A tankard is a form of drinkware consisting of a large, roughly cylindrical, drinking cup with a single handle. Tankards are usually made of silver, pewter, or glass, but can be made of other materials, for example clay or leather. [ [http://www.british-history.ac.uk/report.aspx?compid=58893#s2 Tankard at British History Online] ] A tankard may have a hinged lid, and tankards featuring glass bottoms are also fairly common. Tankards are shaped and used similarly to beer steins.

Glass bottoms

Tankards are often found with glass bottoms. The legend is that the glass bottomed tankard was developed as a way of refusing the King's shilling, i.e. conscription into the British army or navy. The drinker could see the coin in the bottom of the glass and refuse the drink, thereby avoiding conscription.

In actuality the glass bottom merely allowed the drinker to judge the clarity of their drink while forgoing the expense of a fragile pint glass. [ [http://www.search.revolutionaryplayers.org.uk/engine/resource/default.asp?txtKeywords=beer&lstContext=&lstResourceType=&lstExhibitionType=&chkPurchaseVisible=&txtDateFrom=&txtDateTo=&originator=%2Fengine%2Fsearch%2Fdefault%5Fhndlr%2Easp&page=&records=&direction=&pointer=96&text=0&resource=266 Revolutionary Players Pewter Tankards] ]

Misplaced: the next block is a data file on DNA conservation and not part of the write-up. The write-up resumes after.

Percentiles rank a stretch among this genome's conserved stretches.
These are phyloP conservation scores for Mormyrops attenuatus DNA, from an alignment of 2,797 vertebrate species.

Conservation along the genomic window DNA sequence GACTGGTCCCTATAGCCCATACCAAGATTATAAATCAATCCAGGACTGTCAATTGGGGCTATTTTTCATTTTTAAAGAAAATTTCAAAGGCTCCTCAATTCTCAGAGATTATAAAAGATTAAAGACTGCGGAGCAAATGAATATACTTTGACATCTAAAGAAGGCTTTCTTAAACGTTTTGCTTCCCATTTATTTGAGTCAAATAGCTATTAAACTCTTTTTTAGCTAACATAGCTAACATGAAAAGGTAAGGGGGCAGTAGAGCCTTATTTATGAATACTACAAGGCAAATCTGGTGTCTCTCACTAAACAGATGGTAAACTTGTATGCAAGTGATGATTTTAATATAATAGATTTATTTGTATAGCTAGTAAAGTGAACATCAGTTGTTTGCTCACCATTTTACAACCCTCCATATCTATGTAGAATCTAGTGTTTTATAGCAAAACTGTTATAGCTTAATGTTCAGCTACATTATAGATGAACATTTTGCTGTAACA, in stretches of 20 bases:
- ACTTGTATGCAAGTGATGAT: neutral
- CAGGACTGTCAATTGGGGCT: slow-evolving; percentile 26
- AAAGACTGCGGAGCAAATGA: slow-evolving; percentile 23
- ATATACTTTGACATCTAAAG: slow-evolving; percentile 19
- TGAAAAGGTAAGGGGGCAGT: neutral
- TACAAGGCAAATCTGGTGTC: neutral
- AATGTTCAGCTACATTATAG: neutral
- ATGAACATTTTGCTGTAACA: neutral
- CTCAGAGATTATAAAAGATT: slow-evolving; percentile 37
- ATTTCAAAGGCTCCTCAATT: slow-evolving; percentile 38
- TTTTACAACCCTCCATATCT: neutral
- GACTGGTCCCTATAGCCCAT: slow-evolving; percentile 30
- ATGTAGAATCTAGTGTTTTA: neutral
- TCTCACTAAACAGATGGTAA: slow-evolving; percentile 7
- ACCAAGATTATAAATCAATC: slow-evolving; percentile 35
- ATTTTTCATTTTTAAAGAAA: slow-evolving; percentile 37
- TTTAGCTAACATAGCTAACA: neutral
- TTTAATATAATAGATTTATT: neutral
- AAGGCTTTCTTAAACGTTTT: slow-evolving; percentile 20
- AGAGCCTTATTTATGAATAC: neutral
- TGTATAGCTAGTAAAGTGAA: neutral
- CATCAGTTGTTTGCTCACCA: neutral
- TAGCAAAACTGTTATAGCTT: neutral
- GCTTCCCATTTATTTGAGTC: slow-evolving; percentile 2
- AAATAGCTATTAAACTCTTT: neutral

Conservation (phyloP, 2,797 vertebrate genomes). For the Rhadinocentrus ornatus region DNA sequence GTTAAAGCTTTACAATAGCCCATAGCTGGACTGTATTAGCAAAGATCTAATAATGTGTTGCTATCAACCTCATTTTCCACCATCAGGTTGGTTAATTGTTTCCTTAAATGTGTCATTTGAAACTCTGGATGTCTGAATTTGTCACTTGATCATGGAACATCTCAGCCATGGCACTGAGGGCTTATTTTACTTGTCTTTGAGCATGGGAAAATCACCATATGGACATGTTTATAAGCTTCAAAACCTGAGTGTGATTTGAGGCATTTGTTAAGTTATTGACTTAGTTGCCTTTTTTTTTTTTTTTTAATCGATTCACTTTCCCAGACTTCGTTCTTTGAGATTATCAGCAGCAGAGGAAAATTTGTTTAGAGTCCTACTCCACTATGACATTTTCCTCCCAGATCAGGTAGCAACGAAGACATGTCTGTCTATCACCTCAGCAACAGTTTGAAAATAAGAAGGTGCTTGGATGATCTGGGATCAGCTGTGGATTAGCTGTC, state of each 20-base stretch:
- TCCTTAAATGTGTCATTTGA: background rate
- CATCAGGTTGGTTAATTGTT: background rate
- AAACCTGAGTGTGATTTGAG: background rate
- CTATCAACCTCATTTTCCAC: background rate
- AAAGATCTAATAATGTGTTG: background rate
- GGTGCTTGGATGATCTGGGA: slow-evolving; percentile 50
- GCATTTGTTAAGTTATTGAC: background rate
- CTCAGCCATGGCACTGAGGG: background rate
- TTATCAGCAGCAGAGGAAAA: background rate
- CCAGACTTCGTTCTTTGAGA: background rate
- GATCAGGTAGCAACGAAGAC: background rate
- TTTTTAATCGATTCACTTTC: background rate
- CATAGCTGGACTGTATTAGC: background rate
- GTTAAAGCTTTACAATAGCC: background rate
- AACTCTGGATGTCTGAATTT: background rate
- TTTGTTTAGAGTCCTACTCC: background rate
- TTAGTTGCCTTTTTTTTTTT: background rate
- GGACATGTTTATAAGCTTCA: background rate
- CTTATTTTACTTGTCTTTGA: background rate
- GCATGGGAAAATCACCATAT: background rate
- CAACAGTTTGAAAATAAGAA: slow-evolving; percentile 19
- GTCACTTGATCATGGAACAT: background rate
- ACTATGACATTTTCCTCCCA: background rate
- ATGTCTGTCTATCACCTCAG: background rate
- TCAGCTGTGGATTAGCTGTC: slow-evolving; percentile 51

Lead leaching from pewter

In previous centuries, the pewter used to make tankards often contained lead, which exposed the drinker to medical effects ranging from heavy metal poisoning to gout. [ [http://www.dcnutrition.com/News/Detail.CFM?RecordNumber=299 Ease Gout Pain] ] This effect was exacerbated in cider drinking areas such as Somerset, UK, as the acid qualities of the cider leached out the lead content from the pewter more quickly. Clay tankards became prevalent in this area. Pewter is now widely lead-free.

ee also

*Beer stein


External links

* [http://www.britishmuseum.org/explore/highlights/highlight_objects/me/b/brass_tankard.aspx An ancient Middle Eastern tankard at the British Museum]

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